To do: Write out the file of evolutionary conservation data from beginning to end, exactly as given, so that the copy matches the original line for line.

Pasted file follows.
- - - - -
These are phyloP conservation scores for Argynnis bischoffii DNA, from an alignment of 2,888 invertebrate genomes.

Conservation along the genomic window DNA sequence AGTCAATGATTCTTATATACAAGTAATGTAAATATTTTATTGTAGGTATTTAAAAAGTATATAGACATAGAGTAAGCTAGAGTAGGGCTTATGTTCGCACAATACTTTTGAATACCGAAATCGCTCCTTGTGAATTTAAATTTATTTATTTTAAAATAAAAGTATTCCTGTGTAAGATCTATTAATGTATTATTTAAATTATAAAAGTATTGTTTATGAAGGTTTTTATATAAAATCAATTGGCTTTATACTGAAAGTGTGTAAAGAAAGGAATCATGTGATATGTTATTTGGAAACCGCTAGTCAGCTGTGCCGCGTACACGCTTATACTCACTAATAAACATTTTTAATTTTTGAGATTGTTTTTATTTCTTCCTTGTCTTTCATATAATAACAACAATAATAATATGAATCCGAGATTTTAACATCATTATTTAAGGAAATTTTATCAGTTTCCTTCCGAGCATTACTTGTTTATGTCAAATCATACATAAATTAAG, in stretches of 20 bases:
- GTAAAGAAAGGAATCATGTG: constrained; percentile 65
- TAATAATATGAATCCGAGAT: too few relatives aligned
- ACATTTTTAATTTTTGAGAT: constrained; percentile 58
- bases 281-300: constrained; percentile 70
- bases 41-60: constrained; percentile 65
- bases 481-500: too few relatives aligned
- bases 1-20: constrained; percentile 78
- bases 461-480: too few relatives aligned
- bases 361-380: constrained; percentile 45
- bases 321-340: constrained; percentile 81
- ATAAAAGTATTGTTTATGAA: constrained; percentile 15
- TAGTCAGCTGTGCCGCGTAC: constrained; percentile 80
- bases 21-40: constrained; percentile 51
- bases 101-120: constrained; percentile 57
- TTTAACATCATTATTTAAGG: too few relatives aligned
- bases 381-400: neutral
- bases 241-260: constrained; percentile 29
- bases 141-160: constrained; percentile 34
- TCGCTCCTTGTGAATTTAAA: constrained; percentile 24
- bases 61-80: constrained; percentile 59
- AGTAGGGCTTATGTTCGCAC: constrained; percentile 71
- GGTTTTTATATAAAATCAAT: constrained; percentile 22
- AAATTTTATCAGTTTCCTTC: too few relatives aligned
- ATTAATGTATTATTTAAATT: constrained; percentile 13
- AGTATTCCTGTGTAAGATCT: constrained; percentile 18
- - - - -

These are phyloP conservation scores for Argynnis bischoffii DNA, from an alignment of 2,888 invertebrate genomes.

Conservation along the genomic window DNA sequence AGTCAATGATTCTTATATACAAGTAATGTAAATATTTTATTGTAGGTATTTAAAAAGTATATAGACATAGAGTAAGCTAGAGTAGGGCTTATGTTCGCACAATACTTTTGAATACCGAAATCGCTCCTTGTGAATTTAAATTTATTTATTTTAAAATAAAAGTATTCCTGTGTAAGATCTATTAATGTATTATTTAAATTATAAAAGTATTGTTTATGAAGGTTTTTATATAAAATCAATTGGCTTTATACTGAAAGTGTGTAAAGAAAGGAATCATGTGATATGTTATTTGGAAACCGCTAGTCAGCTGTGCCGCGTACACGCTTATACTCACTAATAAACATTTTTAATTTTTGAGATTGTTTTTATTTCTTCCTTGTCTTTCATATAATAACAACAATAATAATATGAATCCGAGATTTTAACATCATTATTTAAGGAAATTTTATCAGTTTCCTTCCGAGCATTACTTGTTTATGTCAAATCATACATAAATTAAG, in stretches of 20 bases:
- GTAAAGAAAGGAATCATGTG: constrained; percentile 65
- TAATAATATGAATCCGAGAT: too few relatives aligned
- ACATTTTTAATTTTTGAGAT: constrained; percentile 58
- bases 281-300: constrained; percentile 70
- bases 41-60: constrained; percentile 65
- bases 481-500: too few relatives aligned
- bases 1-20: constrained; percentile 78
- bases 461-480: too few relatives aligned
- bases 361-380: constrained; percentile 45
- bases 321-340: constrained; percentile 81
- ATAAAAGTATTGTTTATGAA: constrained; percentile 15
- TAGTCAGCTGTGCCGCGTAC: constrained; percentile 80
- bases 21-40: constrained; percentile 51
- bases 101-120: constrained; percentile 57
- TTTAACATCATTATTTAAGG: too few relatives aligned
- bases 381-400: neutral
- bases 241-260: constrained; percentile 29
- bases 141-160: constrained; percentile 34
- TCGCTCCTTGTGAATTTAAA: constrained; percentile 24
- bases 61-80: constrained; percentile 59
- AGTAGGGCTTATGTTCGCAC: constrained; percentile 71
- GGTTTTTATATAAAATCAAT: constrained; percentile 22
- AAATTTTATCAGTTTCCTTC: too few relatives aligned
- ATTAATGTATTATTTAAATT: constrained; percentile 13
- AGTATTCCTGTGTAAGATCT: constrained; percentile 18